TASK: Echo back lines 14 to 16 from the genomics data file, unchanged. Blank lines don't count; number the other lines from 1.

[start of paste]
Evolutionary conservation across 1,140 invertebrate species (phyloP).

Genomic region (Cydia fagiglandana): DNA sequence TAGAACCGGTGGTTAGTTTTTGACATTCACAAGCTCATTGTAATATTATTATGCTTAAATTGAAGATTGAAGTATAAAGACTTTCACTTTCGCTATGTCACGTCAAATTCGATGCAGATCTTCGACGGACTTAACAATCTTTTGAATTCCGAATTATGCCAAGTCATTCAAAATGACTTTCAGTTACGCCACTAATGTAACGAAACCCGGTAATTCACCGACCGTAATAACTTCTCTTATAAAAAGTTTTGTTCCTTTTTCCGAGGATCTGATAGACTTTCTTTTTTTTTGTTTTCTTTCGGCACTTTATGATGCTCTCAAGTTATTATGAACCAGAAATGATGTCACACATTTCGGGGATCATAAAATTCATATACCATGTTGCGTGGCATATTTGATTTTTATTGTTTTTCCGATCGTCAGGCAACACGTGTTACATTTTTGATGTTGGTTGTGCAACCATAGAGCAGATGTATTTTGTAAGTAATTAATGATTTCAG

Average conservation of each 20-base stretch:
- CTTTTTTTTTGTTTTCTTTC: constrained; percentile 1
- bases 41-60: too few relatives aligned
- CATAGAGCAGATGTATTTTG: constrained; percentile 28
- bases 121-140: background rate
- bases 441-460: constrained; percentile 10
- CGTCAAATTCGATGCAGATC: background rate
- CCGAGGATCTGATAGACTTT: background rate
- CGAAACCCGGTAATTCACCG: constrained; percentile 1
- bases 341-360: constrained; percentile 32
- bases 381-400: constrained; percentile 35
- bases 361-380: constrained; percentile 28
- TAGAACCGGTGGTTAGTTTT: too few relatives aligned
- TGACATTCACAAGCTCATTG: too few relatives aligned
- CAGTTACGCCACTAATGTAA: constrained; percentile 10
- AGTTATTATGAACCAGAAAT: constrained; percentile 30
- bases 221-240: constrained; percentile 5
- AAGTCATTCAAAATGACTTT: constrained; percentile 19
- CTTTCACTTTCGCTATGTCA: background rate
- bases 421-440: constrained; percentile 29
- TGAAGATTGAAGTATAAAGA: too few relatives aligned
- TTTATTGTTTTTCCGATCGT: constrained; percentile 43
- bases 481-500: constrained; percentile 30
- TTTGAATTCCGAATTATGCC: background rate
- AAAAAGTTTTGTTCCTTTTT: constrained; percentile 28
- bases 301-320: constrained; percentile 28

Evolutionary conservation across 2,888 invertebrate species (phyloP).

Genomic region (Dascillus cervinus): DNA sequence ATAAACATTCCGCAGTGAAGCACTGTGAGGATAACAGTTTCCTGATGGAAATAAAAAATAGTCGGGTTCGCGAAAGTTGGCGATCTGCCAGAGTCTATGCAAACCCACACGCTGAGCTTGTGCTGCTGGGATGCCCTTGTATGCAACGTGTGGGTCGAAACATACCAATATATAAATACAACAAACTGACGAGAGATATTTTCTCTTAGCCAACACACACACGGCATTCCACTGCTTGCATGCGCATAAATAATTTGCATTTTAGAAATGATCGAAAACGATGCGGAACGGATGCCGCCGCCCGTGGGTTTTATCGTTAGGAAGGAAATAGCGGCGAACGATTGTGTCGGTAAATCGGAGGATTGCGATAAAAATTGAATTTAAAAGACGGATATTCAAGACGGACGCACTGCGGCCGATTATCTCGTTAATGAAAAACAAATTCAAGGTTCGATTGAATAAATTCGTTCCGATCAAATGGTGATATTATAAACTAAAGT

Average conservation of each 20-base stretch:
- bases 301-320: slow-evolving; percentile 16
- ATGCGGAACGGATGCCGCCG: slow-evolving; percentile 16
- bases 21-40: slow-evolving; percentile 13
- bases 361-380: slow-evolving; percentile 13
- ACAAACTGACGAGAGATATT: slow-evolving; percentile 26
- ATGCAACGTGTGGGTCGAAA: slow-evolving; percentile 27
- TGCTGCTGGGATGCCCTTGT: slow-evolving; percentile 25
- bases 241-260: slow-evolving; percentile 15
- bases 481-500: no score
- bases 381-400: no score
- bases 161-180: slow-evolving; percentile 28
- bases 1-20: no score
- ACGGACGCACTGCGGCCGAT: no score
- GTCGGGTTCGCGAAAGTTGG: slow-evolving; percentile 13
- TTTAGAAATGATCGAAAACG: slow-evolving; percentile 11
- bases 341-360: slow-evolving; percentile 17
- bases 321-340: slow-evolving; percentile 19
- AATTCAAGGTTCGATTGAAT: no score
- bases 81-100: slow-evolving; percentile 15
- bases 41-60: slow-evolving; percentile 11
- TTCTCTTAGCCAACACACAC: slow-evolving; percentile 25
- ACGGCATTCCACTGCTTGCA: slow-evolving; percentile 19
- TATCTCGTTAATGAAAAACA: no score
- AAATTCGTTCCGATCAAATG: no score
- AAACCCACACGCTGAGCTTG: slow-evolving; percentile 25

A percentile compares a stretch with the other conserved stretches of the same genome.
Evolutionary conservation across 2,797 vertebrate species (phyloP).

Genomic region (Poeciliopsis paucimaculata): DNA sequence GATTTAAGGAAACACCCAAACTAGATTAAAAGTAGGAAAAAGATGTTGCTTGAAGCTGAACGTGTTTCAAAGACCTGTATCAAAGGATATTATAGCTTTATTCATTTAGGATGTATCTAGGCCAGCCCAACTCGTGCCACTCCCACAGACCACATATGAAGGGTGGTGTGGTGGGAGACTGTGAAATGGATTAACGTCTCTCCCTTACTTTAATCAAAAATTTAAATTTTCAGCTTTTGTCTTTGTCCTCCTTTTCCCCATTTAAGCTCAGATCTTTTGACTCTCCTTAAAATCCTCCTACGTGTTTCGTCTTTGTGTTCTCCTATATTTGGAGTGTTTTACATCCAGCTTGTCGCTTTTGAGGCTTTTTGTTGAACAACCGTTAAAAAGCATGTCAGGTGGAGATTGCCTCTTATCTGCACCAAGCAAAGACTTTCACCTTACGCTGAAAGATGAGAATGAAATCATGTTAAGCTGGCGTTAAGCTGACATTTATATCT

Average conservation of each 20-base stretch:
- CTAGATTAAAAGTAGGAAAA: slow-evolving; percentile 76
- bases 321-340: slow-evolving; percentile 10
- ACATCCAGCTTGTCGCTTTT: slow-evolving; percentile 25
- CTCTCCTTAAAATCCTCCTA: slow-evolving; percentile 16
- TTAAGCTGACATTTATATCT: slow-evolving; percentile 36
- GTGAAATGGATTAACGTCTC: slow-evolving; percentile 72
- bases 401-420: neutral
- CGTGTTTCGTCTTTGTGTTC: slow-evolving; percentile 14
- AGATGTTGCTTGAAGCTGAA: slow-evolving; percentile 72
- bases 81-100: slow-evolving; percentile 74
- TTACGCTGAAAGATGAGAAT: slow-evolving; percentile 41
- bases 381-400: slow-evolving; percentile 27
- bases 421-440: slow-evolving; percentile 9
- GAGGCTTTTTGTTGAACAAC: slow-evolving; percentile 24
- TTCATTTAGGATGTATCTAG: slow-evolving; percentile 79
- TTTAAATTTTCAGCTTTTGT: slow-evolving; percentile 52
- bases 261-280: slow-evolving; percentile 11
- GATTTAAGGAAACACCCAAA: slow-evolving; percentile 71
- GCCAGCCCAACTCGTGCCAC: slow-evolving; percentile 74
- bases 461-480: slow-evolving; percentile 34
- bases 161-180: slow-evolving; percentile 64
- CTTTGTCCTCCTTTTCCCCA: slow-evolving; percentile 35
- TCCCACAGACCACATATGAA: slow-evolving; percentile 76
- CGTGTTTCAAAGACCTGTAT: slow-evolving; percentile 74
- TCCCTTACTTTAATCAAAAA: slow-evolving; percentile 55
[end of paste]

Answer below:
- bases 361-380: constrained; percentile 28
- TAGAACCGGTGGTTAGTTTT: too few relatives aligned
- TGACATTCACAAGCTCATTG: too few relatives aligned